e.g.  biochem* will search biochemistry or biochemical or biochemically

odo$r will search odor or odour

toxi? will search for toxin or toxic but not toxicity or toxicology

Proximity operators are used to indicate that search terms should appear next to each other or within a certain number of words from each other in a specified order to increase relevancy.

By entering multiple words into a topic field without using proximity operators or inverted commas to indicate a phrase, the system will retrieve all records that contain those terms anywhere in the record and many results will be irrelevant as the terms could be found in the text or description of the record, but not within context. To prevent this from happening, search a phrase or use proximity operators.


Use NEAR/x to find records where the terms joined by the operator are within a specified number of words of each other. This is true even when the words are across different fields.

Replace the x with a number to specify the maximum number of words that separate the terms.

If you use NEAR without /x, the system will find records where the terms joined by NEAR are within 15 words of each other. For example, these searches are equivalent:

  • salmon NEAR virus
  • salmon NEAR/15 virus

You can use NEAR in most fields, but not in the Year Published field. Be aware that you cannot use the AND operator in Topic and Title queries as a component of the NEAR operator. For example, the following query in the topic field is valid: (Brown NEAR "spider bite"). However, (Brown NEAR spider bite) is not valid because AND is used as an implied operator between the terms spider and bite.


You can use SAME in the Address field, but not in other fields.

In Address searches, use SAME to restrict your search to terms that appear in the same address within a Full Record. Use parentheses to group your address terms. For example:

(McGill Univ SAME Quebec SAME Canada) finds records in which McGill University appears in the Addresses field of a Full Record along with Quebec and Canada.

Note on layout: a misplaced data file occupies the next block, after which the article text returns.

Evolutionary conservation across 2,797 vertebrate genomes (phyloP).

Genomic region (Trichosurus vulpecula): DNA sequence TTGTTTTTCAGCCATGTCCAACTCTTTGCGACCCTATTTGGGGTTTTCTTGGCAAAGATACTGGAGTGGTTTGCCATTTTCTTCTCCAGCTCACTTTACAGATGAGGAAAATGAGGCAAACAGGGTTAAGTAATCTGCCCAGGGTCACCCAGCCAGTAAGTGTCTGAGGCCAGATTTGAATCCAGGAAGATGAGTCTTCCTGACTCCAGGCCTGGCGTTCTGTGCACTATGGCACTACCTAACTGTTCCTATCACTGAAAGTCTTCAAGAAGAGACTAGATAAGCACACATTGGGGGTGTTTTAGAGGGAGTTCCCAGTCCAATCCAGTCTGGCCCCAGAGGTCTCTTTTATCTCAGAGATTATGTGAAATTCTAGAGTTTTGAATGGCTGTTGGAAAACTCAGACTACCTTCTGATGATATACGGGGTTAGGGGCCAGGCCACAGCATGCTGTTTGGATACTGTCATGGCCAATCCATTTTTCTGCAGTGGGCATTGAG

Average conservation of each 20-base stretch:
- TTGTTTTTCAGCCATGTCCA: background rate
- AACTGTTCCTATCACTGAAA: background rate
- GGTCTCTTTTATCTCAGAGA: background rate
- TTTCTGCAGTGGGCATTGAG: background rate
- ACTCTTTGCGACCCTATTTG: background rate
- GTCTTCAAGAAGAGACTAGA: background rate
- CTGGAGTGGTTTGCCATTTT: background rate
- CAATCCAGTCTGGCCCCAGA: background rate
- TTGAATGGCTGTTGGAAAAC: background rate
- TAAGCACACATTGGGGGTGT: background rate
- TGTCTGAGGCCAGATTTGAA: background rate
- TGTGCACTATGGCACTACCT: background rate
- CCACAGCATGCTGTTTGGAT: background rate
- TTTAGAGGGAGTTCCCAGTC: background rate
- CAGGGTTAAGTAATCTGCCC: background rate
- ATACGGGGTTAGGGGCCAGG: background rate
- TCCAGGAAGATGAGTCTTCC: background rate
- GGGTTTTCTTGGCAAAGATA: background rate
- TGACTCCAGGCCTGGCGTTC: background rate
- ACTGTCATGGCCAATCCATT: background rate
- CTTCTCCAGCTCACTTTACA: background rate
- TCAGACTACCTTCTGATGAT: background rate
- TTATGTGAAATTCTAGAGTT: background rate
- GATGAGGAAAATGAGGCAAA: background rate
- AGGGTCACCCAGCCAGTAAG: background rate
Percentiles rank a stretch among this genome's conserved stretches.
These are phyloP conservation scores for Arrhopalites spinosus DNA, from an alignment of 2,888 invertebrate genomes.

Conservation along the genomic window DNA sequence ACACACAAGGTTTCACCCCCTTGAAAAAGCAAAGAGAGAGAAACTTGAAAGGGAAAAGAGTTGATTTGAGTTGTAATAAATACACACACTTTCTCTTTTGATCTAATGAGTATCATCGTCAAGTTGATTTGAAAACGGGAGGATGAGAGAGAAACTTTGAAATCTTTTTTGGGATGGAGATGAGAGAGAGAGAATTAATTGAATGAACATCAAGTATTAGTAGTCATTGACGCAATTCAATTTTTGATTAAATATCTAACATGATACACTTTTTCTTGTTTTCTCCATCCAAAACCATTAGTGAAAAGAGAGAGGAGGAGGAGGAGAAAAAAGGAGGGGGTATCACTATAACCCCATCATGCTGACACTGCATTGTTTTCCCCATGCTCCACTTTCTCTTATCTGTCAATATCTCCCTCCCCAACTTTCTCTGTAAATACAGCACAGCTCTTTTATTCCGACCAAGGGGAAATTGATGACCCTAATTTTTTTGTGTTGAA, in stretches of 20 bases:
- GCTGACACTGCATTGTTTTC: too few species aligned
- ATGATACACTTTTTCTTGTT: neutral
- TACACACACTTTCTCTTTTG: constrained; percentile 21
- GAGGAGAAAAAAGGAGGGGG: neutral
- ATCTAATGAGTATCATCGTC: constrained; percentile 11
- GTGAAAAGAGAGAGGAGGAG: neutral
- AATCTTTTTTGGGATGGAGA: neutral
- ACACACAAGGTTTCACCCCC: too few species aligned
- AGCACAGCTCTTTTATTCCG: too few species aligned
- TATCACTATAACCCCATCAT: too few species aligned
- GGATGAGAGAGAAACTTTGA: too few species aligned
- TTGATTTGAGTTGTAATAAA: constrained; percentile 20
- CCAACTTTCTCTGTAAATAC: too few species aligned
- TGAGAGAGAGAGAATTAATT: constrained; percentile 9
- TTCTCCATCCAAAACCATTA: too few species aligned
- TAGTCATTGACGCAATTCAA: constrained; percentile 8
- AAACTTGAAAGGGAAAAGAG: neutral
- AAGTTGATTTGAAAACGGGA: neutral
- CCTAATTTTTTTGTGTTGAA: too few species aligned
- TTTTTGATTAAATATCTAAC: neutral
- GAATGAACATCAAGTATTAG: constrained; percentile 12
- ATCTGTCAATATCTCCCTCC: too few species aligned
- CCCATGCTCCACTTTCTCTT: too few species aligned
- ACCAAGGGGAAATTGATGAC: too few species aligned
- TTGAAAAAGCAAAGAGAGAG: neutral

(Portland SAME Oregon) finds records in which Portland, Oregon, or OR (state abbreviation) appear in the Addresses field of a record.

Be aware that SAME works exactly like AND when used in other fields (such as Topic and Title fields) and when the terms appear in the same record. For example:

(cat SAME mouse) retrieves the same results as (cat AND mouse).

If you use different operators in your search without any brackets to group concepts, the search is processed according to this order of precedence:

  1. NEAR/x
  2. SAME
  3. NOT
  4. AND
  5. OR

copper OR lead AND algae finds all records in which both lead AND algae are present as well as all records in which the word copper is present.

The search statement (copper OR lead) AND algae finds all records in which the word algae is present together with either copper or lead.

Use of parentheses to override precedence:

The expression inside the parentheses is executed first.

(cadmium AND gill*) NOT Pisces finds records containing both cadmium and gill (or gills), but excludes records containing the word Pisces.

(salmon OR pike) NEAR/10 virus finds records containing salmon or pike within 10 words of virus.

A search string is formed when various search terms are combined with Boolean operators in one statement. The use of parentheses becomes important when combining different concepts with different Boolean operators in one statement.

Example: Dermatitis AND (cattle OR cow OR bull OR bovine)

To search for an exact phrase, enclose the phrase in quotation marks. For example, the query "energy conservation" will retrieve records that contain the exact phrase energy conservation. This applies only to Topic and Title searches.

If you enter a phrase without quotation marks, the search engine will retrieve records that contain all of the words you entered. The words may or may not appear close together. For example, energy conservation retrieves records containing the exact phrase energy conservation. It will also find records containing the phrase conservation of energy.

If you enter two words separated by a hyphen, period, or comma, then the term will be interpreted as an exact phrase. For example, the search term waste-water will find records containing the exact phrase waste-water or the phrase waste water. It will not match water wastewaste in drinking water, or water extracted from waste.

Veterinary Science Core Databases

CABI: CAB Abstracts (1910- ) and Global Health (1963- ) on the Web of Science platform

CABI is a searchable interface that contains two sources of data: CAB Abstracts (1910- ) and Global Health (1963- ).  As the University of Pretoria holds a subscription to both these data sets, it can be searched simultaneously. A “Basic Search” or an “Advanced Search” option is available when searching CAB Abstracts (1910- ) and Global Health (1963- ).

Accessing CAB Abstracts & Global Health on the Web of Science platform also has the option to search it simultaneously with all the other Web of Science resources our institution subscribes to (See Web of Science “All databases search”)

All content in CABI is produced by CAB International, a non-profit organisation based in the UK.  To learn more about the organisation, visit